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TWO DECISIONS CONFIRM THAT FORMER DEALERS AND INDEPENDENT WORKSHOPS CANNOT USE ANOTHERS’ TRADEMARKS IN WAYS THAT LEAD TO CONFUSION AS TO THEIR MEMBERSHIP IN AUTHORISED NETWORKS AND NEED TO TAKE AFFIRMATIVE ACTION TO DISPEL CONFUSION

Thursday, October 29, 2020

In the first case, the first Plaintiff is the manufacturer of vehicles and spare-parts and proprietor of well-known trademarks distinguishing these products and related services, whereas the second Plaintiff is a wholly owned subsidiary of the first Plaintiff and authorized to set up and maintain a selective distribution network in Greece for the products and services. The Defendant, a car dealer and workshop, was an authorized member of the second Plaintiffs’ official dealer / workshop network in Greece. The Dealer Agreements clearly stipulated that the well-known trademarks were to be used in specific manner which is uniform to the EU distribution system of the products and services and that upon termination the Defendant was obliged to remove immediately and stop using all signs and trademarks related to the Plaintiffs and the contractual products and any sign or trademark that would suggest that the defendant is still operating an authorized member of the distribution network in Greece or is still affiliated with the Plaintiffs in any way.

In 2017, the second Plaintiff lawfully terminated the Agreement by giving a two-year notice of regular termination to the Defendant. Following the notice of termination in 2017 but prior to the termination’s effective date came to the attention of the second Plaintiff that the Defendant had gone into liquidation and the main facilities that were used to serve the function of the Agreements had been confiscated by a Bank. The second Plaintiff immediately terminated the Agreements for cause. Following termination, the Defendant made a number of changes to the signs at the former authorized facilities, such as adding the indication “specialized service” below the signs containing the famous trademarks. The Plaintiffs sought injunctive relief on grounds of contract law, trademark law, unfair competition law and advertising law.

The Single Member First Instance Court of Athens delivered its judgement in Case 4893/2020, ruling that the changes made by the Defendant did not fulfill her post-contractual obligations to avoid confusion with the authorized network set up by the second Plaintiff. The Court also went a step further holding that the indication added, namely that the Defendant was “specialized” in the products and services was insufficient to dispel confusion as without the indications “unauthorized trader” and “unauthorized workshop” it was not absolutely clear to the consumers that the Defendant no longer belonged to the official network. The Court also held that the above actions, and especially the fact that the Defendant purposely kept the signs containing the famous trademarks, constitutes exploitation of the fame and advertising functions of said trademarks, while this way, the Court continued, the Defendant was unfairly competing with the Plaintiffs by using the well-known trademarks to mislead and attract consumers.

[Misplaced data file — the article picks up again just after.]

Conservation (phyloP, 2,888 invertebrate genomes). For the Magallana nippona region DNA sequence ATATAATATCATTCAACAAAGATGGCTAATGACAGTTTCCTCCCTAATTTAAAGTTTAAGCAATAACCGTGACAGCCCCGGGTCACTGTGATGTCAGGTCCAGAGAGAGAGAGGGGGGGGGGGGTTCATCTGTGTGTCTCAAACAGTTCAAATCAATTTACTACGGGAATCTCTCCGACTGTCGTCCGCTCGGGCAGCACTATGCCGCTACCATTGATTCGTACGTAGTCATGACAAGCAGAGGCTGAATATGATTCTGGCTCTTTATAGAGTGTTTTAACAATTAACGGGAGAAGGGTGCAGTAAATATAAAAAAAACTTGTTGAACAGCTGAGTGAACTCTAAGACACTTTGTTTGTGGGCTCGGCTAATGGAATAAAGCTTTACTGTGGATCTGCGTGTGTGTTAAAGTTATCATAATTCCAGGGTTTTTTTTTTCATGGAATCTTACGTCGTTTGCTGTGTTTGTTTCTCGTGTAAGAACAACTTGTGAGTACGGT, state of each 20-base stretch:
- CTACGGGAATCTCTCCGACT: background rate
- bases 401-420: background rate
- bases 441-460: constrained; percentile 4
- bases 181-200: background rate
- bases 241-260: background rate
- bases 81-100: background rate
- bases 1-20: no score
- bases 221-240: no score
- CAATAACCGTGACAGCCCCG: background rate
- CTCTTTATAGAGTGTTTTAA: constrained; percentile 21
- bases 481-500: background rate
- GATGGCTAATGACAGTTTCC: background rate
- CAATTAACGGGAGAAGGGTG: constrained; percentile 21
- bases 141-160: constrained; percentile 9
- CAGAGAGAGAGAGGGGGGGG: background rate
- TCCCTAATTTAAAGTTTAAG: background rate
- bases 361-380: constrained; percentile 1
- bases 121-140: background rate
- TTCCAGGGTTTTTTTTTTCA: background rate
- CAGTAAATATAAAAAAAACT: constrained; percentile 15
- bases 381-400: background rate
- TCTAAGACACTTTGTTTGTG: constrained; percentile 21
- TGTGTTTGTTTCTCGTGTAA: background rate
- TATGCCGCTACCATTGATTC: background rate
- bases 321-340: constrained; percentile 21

In the second case the Defendant was an independent vehicles’ workshop and spare parts who used of the Plaintiffs’ well-known trademarks and distinctive features. He also sold original spare parts of the make in question and proclaimed he specialized in the particular vehicles’ repair.

The First Instance Multi-Member Court of Athens handed down judgement 2790/2020 ruling that, although the Defendant had the right to make use of the Plaintiffs’ trademarks for the purpose of declaring the nature of the legitimate trade in their goods and services provided by him, he did not ultimately use those trademarks fairly and honestly, and did not act in accordance with good faith since its use of the trademarks involved the exploitation of their reputation and advertising function. More to the point the Court held that a trader lawfully in the business of trading products can use the respective trademarks to indicate that he trades in the specific products, but has to clearly inform the public that the workshop is "unauthorized”. It is therefore not sufficient, the Court ruled, for the Defendant to simply omit stating that he is an authorized repairer or a “specialist workshop”, but he is required to affirmatively declare that he is not an authorized repairer of the plaintiffs' vehicles.

Dimitrios Giannimaras, Associate at Ballas, Pelecanos & Associates LPC argued for Plaintiffs